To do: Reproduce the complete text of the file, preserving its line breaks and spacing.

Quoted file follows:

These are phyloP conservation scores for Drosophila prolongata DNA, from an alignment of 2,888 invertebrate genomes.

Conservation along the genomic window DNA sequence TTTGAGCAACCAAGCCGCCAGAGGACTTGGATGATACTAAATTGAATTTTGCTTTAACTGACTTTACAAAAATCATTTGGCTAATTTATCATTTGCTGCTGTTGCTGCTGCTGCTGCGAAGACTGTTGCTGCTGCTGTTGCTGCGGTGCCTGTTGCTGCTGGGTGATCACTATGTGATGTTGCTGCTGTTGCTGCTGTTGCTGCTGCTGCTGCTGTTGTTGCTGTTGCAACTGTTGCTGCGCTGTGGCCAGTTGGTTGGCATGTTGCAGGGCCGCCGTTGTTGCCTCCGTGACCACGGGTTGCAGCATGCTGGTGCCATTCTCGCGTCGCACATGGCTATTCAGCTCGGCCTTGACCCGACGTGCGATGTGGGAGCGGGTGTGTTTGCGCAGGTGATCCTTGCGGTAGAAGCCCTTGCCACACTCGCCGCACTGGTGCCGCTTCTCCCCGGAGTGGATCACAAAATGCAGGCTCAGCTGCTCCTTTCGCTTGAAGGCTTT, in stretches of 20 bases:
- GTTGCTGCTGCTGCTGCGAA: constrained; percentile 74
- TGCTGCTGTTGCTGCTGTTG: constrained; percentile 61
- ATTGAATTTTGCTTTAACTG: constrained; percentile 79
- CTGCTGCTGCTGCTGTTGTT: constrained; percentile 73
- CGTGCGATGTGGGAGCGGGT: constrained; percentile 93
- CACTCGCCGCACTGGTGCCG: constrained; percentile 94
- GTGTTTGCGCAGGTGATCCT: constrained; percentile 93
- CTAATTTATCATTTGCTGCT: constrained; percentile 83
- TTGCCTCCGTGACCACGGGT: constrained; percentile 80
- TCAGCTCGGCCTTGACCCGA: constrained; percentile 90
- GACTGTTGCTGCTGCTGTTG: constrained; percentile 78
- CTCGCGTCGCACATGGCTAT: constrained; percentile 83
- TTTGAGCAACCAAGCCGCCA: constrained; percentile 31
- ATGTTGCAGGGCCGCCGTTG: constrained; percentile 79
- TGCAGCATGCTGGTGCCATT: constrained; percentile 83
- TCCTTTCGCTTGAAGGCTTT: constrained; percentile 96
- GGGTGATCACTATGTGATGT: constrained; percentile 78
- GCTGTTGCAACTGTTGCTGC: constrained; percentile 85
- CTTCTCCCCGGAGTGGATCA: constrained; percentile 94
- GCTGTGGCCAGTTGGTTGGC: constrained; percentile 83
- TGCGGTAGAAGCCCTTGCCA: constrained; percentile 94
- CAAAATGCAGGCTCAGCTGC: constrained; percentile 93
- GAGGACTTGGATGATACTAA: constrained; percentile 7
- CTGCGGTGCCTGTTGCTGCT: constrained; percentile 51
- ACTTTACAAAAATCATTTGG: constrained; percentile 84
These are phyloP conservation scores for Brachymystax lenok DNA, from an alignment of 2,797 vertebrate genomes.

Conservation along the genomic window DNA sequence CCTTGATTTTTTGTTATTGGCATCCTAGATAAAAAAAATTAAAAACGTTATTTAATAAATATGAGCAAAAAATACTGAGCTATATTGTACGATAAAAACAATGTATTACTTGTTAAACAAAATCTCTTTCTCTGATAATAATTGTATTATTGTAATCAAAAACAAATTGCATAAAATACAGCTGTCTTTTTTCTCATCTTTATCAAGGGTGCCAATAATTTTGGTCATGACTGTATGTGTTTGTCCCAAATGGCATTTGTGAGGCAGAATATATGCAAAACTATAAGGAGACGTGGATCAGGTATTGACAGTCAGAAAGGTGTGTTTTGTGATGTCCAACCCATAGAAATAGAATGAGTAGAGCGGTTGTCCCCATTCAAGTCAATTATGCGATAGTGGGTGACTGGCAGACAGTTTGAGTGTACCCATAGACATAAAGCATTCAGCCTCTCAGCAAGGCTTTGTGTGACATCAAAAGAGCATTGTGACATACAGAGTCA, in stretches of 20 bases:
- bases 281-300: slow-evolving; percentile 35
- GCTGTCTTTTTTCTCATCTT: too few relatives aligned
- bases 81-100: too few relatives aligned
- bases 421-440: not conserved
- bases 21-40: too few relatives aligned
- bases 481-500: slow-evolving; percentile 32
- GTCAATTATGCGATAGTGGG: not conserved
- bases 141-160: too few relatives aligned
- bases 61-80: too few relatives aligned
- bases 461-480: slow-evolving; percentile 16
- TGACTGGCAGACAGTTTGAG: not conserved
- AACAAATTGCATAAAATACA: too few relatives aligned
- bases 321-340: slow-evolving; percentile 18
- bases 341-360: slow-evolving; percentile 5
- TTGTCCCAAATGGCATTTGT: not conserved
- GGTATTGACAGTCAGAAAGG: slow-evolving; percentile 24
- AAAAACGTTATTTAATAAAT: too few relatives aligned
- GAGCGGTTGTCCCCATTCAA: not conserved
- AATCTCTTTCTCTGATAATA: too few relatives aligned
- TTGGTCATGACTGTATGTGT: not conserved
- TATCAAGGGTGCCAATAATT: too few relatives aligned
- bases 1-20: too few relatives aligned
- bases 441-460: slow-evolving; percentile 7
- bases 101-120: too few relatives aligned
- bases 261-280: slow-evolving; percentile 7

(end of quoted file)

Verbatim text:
These are phyloP conservation scores for Drosophila prolongata DNA, from an alignment of 2,888 invertebrate genomes.

Conservation along the genomic window DNA sequence TTTGAGCAACCAAGCCGCCAGAGGACTTGGATGATACTAAATTGAATTTTGCTTTAACTGACTTTACAAAAATCATTTGGCTAATTTATCATTTGCTGCTGTTGCTGCTGCTGCTGCGAAGACTGTTGCTGCTGCTGTTGCTGCGGTGCCTGTTGCTGCTGGGTGATCACTATGTGATGTTGCTGCTGTTGCTGCTGTTGCTGCTGCTGCTGCTGTTGTTGCTGTTGCAACTGTTGCTGCGCTGTGGCCAGTTGGTTGGCATGTTGCAGGGCCGCCGTTGTTGCCTCCGTGACCACGGGTTGCAGCATGCTGGTGCCATTCTCGCGTCGCACATGGCTATTCAGCTCGGCCTTGACCCGACGTGCGATGTGGGAGCGGGTGTGTTTGCGCAGGTGATCCTTGCGGTAGAAGCCCTTGCCACACTCGCCGCACTGGTGCCGCTTCTCCCCGGAGTGGATCACAAAATGCAGGCTCAGCTGCTCCTTTCGCTTGAAGGCTTT, in stretches of 20 bases:
- GTTGCTGCTGCTGCTGCGAA: constrained; percentile 74
- TGCTGCTGTTGCTGCTGTTG: constrained; percentile 61
- ATTGAATTTTGCTTTAACTG: constrained; percentile 79
- CTGCTGCTGCTGCTGTTGTT: constrained; percentile 73
- CGTGCGATGTGGGAGCGGGT: constrained; percentile 93
- CACTCGCCGCACTGGTGCCG: constrained; percentile 94
- GTGTTTGCGCAGGTGATCCT: constrained; percentile 93
- CTAATTTATCATTTGCTGCT: constrained; percentile 83
- TTGCCTCCGTGACCACGGGT: constrained; percentile 80
- TCAGCTCGGCCTTGACCCGA: constrained; percentile 90
- GACTGTTGCTGCTGCTGTTG: constrained; percentile 78
- CTCGCGTCGCACATGGCTAT: constrained; percentile 83
- TTTGAGCAACCAAGCCGCCA: constrained; percentile 31
- ATGTTGCAGGGCCGCCGTTG: constrained; percentile 79
- TGCAGCATGCTGGTGCCATT: constrained; percentile 83
- TCCTTTCGCTTGAAGGCTTT: constrained; percentile 96
- GGGTGATCACTATGTGATGT: constrained; percentile 78
- GCTGTTGCAACTGTTGCTGC: constrained; percentile 85
- CTTCTCCCCGGAGTGGATCA: constrained; percentile 94
- GCTGTGGCCAGTTGGTTGGC: constrained; percentile 83
- TGCGGTAGAAGCCCTTGCCA: constrained; percentile 94
- CAAAATGCAGGCTCAGCTGC: constrained; percentile 93
- GAGGACTTGGATGATACTAA: constrained; percentile 7
- CTGCGGTGCCTGTTGCTGCT: constrained; percentile 51
- ACTTTACAAAAATCATTTGG: constrained; percentile 84
These are phyloP conservation scores for Brachymystax lenok DNA, from an alignment of 2,797 vertebrate genomes.

Conservation along the genomic window DNA sequence CCTTGATTTTTTGTTATTGGCATCCTAGATAAAAAAAATTAAAAACGTTATTTAATAAATATGAGCAAAAAATACTGAGCTATATTGTACGATAAAAACAATGTATTACTTGTTAAACAAAATCTCTTTCTCTGATAATAATTGTATTATTGTAATCAAAAACAAATTGCATAAAATACAGCTGTCTTTTTTCTCATCTTTATCAAGGGTGCCAATAATTTTGGTCATGACTGTATGTGTTTGTCCCAAATGGCATTTGTGAGGCAGAATATATGCAAAACTATAAGGAGACGTGGATCAGGTATTGACAGTCAGAAAGGTGTGTTTTGTGATGTCCAACCCATAGAAATAGAATGAGTAGAGCGGTTGTCCCCATTCAAGTCAATTATGCGATAGTGGGTGACTGGCAGACAGTTTGAGTGTACCCATAGACATAAAGCATTCAGCCTCTCAGCAAGGCTTTGTGTGACATCAAAAGAGCATTGTGACATACAGAGTCA, in stretches of 20 bases:
- bases 281-300: slow-evolving; percentile 35
- GCTGTCTTTTTTCTCATCTT: too few relatives aligned
- bases 81-100: too few relatives aligned
- bases 421-440: not conserved
- bases 21-40: too few relatives aligned
- bases 481-500: slow-evolving; percentile 32
- GTCAATTATGCGATAGTGGG: not conserved
- bases 141-160: too few relatives aligned
- bases 61-80: too few relatives aligned
- bases 461-480: slow-evolving; percentile 16
- TGACTGGCAGACAGTTTGAG: not conserved
- AACAAATTGCATAAAATACA: too few relatives aligned
- bases 321-340: slow-evolving; percentile 18
- bases 341-360: slow-evolving; percentile 5
- TTGTCCCAAATGGCATTTGT: not conserved
- GGTATTGACAGTCAGAAAGG: slow-evolving; percentile 24
- AAAAACGTTATTTAATAAAT: too few relatives aligned
- GAGCGGTTGTCCCCATTCAA: not conserved
- AATCTCTTTCTCTGATAATA: too few relatives aligned
- TTGGTCATGACTGTATGTGT: not conserved
- TATCAAGGGTGCCAATAATT: too few relatives aligned
- bases 1-20: too few relatives aligned
- bases 441-460: slow-evolving; percentile 7
- bases 101-120: too few relatives aligned
- bases 261-280: slow-evolving; percentile 7